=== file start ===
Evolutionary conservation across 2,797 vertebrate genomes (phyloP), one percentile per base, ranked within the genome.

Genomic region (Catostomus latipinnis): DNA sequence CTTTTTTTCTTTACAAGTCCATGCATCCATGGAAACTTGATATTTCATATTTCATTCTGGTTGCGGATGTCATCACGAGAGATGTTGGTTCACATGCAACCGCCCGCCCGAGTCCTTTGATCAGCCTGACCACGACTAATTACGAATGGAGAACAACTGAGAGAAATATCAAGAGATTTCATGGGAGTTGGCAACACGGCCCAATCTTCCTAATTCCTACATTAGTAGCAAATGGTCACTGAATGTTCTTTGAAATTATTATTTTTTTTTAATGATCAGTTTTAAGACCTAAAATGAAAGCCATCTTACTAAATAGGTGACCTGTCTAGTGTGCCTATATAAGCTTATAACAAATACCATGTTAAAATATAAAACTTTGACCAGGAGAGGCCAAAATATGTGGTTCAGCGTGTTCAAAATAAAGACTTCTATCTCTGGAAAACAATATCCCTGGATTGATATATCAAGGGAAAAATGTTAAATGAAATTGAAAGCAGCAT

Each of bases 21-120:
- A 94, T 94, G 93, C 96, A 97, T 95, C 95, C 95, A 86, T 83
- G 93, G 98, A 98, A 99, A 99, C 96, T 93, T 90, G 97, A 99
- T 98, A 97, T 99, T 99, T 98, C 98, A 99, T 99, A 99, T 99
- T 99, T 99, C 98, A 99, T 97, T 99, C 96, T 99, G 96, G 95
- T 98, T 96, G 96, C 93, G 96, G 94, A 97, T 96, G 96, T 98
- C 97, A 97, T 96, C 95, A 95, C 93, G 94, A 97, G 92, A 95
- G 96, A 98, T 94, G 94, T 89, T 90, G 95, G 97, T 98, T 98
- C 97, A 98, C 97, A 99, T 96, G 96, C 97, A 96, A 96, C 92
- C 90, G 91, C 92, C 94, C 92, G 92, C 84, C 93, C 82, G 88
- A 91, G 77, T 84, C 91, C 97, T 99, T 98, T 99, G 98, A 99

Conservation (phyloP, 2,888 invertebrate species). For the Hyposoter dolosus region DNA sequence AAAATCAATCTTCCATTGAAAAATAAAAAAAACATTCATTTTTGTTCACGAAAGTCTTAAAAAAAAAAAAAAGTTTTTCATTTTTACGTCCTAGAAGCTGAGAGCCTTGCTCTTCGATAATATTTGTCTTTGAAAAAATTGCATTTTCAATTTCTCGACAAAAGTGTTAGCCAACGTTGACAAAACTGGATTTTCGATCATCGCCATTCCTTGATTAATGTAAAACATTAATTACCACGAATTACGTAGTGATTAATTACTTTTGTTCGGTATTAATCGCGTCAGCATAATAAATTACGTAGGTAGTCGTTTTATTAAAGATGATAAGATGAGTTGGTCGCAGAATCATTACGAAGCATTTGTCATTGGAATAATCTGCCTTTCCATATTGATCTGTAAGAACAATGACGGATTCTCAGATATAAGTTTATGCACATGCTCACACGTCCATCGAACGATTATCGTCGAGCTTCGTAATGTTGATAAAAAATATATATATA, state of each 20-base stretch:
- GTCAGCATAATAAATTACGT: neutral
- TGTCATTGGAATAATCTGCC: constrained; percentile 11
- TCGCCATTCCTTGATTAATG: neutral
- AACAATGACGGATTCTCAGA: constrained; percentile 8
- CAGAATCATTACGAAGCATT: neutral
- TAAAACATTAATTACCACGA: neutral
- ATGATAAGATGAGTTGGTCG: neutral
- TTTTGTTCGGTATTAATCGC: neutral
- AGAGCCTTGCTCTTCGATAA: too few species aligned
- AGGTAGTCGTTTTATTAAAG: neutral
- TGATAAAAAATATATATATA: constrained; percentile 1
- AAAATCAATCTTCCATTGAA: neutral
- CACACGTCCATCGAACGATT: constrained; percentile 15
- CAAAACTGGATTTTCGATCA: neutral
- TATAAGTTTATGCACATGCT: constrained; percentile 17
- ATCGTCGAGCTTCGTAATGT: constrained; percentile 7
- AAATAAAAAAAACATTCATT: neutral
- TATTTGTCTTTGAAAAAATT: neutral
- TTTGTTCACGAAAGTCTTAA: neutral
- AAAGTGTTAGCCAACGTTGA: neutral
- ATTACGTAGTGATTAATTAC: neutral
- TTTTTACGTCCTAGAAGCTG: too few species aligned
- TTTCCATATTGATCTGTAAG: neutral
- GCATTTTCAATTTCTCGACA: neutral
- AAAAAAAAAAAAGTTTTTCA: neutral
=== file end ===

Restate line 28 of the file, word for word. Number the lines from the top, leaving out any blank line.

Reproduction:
- CAAAACTGGATTTTCGATCA: neutral